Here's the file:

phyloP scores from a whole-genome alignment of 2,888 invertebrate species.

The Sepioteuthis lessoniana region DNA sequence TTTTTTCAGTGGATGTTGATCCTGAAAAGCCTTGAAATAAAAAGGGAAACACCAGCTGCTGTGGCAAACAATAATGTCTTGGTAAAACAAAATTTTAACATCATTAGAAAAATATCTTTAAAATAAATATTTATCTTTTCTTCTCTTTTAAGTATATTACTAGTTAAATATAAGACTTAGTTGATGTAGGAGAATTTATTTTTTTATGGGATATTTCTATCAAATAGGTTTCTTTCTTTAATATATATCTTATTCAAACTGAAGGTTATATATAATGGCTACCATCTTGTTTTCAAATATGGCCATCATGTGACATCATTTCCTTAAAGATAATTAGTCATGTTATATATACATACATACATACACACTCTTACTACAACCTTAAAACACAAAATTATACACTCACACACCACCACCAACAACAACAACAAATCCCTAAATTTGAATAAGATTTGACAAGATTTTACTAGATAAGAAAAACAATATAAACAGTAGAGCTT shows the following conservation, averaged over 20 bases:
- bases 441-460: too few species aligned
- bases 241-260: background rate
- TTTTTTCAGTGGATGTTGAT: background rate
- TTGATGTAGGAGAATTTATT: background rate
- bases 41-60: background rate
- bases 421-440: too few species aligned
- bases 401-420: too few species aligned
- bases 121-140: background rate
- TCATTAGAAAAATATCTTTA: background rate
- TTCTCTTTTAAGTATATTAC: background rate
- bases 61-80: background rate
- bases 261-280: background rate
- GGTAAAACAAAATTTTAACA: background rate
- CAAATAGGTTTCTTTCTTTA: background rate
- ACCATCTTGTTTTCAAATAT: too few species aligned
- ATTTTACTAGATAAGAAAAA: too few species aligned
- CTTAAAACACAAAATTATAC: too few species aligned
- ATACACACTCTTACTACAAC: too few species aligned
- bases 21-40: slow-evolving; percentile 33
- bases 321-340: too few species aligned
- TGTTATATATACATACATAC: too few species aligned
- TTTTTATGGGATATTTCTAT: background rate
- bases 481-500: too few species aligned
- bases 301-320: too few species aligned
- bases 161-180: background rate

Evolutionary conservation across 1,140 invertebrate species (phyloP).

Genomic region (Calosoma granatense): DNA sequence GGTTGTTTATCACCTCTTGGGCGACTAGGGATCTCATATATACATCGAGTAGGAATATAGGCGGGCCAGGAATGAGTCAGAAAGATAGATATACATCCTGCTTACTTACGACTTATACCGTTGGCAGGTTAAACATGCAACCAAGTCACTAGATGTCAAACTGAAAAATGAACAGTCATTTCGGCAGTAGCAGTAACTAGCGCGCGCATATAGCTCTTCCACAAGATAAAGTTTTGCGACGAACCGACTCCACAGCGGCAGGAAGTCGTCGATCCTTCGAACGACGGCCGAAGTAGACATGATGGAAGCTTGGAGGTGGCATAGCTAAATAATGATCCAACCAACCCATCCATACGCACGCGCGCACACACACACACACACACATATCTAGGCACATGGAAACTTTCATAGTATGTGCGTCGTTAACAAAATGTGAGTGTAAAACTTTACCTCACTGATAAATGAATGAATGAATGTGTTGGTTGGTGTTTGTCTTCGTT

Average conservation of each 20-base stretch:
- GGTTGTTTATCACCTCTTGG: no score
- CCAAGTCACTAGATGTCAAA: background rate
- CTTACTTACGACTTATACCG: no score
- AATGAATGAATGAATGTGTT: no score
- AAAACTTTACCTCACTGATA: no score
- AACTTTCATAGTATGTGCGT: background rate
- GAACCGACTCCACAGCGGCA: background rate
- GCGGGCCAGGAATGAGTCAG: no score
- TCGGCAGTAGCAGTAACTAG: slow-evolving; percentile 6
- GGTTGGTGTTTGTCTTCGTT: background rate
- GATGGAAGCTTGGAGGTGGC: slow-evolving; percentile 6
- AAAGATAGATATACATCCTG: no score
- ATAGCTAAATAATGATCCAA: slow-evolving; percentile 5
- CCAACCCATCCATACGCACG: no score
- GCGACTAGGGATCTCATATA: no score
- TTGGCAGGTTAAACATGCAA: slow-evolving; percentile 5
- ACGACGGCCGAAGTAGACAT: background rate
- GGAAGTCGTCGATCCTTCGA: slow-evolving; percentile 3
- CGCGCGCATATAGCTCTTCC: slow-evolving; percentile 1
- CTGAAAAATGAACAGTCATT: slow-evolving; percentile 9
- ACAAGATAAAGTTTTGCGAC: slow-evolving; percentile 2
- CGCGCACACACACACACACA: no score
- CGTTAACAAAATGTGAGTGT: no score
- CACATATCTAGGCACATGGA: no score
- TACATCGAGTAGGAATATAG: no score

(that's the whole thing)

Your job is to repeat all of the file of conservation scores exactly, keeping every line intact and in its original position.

phyloP scores from a whole-genome alignment of 2,888 invertebrate species.

The Sepioteuthis lessoniana region DNA sequence TTTTTTCAGTGGATGTTGATCCTGAAAAGCCTTGAAATAAAAAGGGAAACACCAGCTGCTGTGGCAAACAATAATGTCTTGGTAAAACAAAATTTTAACATCATTAGAAAAATATCTTTAAAATAAATATTTATCTTTTCTTCTCTTTTAAGTATATTACTAGTTAAATATAAGACTTAGTTGATGTAGGAGAATTTATTTTTTTATGGGATATTTCTATCAAATAGGTTTCTTTCTTTAATATATATCTTATTCAAACTGAAGGTTATATATAATGGCTACCATCTTGTTTTCAAATATGGCCATCATGTGACATCATTTCCTTAAAGATAATTAGTCATGTTATATATACATACATACATACACACTCTTACTACAACCTTAAAACACAAAATTATACACTCACACACCACCACCAACAACAACAACAAATCCCTAAATTTGAATAAGATTTGACAAGATTTTACTAGATAAGAAAAACAATATAAACAGTAGAGCTT shows the following conservation, averaged over 20 bases:
- bases 441-460: too few species aligned
- bases 241-260: background rate
- TTTTTTCAGTGGATGTTGAT: background rate
- TTGATGTAGGAGAATTTATT: background rate
- bases 41-60: background rate
- bases 421-440: too few species aligned
- bases 401-420: too few species aligned
- bases 121-140: background rate
- TCATTAGAAAAATATCTTTA: background rate
- TTCTCTTTTAAGTATATTAC: background rate
- bases 61-80: background rate
- bases 261-280: background rate
- GGTAAAACAAAATTTTAACA: background rate
- CAAATAGGTTTCTTTCTTTA: background rate
- ACCATCTTGTTTTCAAATAT: too few species aligned
- ATTTTACTAGATAAGAAAAA: too few species aligned
- CTTAAAACACAAAATTATAC: too few species aligned
- ATACACACTCTTACTACAAC: too few species aligned
- bases 21-40: slow-evolving; percentile 33
- bases 321-340: too few species aligned
- TGTTATATATACATACATAC: too few species aligned
- TTTTTATGGGATATTTCTAT: background rate
- bases 481-500: too few species aligned
- bases 301-320: too few species aligned
- bases 161-180: background rate

Evolutionary conservation across 1,140 invertebrate species (phyloP).

Genomic region (Calosoma granatense): DNA sequence GGTTGTTTATCACCTCTTGGGCGACTAGGGATCTCATATATACATCGAGTAGGAATATAGGCGGGCCAGGAATGAGTCAGAAAGATAGATATACATCCTGCTTACTTACGACTTATACCGTTGGCAGGTTAAACATGCAACCAAGTCACTAGATGTCAAACTGAAAAATGAACAGTCATTTCGGCAGTAGCAGTAACTAGCGCGCGCATATAGCTCTTCCACAAGATAAAGTTTTGCGACGAACCGACTCCACAGCGGCAGGAAGTCGTCGATCCTTCGAACGACGGCCGAAGTAGACATGATGGAAGCTTGGAGGTGGCATAGCTAAATAATGATCCAACCAACCCATCCATACGCACGCGCGCACACACACACACACACACATATCTAGGCACATGGAAACTTTCATAGTATGTGCGTCGTTAACAAAATGTGAGTGTAAAACTTTACCTCACTGATAAATGAATGAATGAATGTGTTGGTTGGTGTTTGTCTTCGTT

Average conservation of each 20-base stretch:
- GGTTGTTTATCACCTCTTGG: no score
- CCAAGTCACTAGATGTCAAA: background rate
- CTTACTTACGACTTATACCG: no score
- AATGAATGAATGAATGTGTT: no score
- AAAACTTTACCTCACTGATA: no score
- AACTTTCATAGTATGTGCGT: background rate
- GAACCGACTCCACAGCGGCA: background rate
- GCGGGCCAGGAATGAGTCAG: no score
- TCGGCAGTAGCAGTAACTAG: slow-evolving; percentile 6
- GGTTGGTGTTTGTCTTCGTT: background rate
- GATGGAAGCTTGGAGGTGGC: slow-evolving; percentile 6
- AAAGATAGATATACATCCTG: no score
- ATAGCTAAATAATGATCCAA: slow-evolving; percentile 5
- CCAACCCATCCATACGCACG: no score
- GCGACTAGGGATCTCATATA: no score
- TTGGCAGGTTAAACATGCAA: slow-evolving; percentile 5
- ACGACGGCCGAAGTAGACAT: background rate
- GGAAGTCGTCGATCCTTCGA: slow-evolving; percentile 3
- CGCGCGCATATAGCTCTTCC: slow-evolving; percentile 1
- CTGAAAAATGAACAGTCATT: slow-evolving; percentile 9
- ACAAGATAAAGTTTTGCGAC: slow-evolving; percentile 2
- CGCGCACACACACACACACA: no score
- CGTTAACAAAATGTGAGTGT: no score
- CACATATCTAGGCACATGGA: no score
- TACATCGAGTAGGAATATAG: no score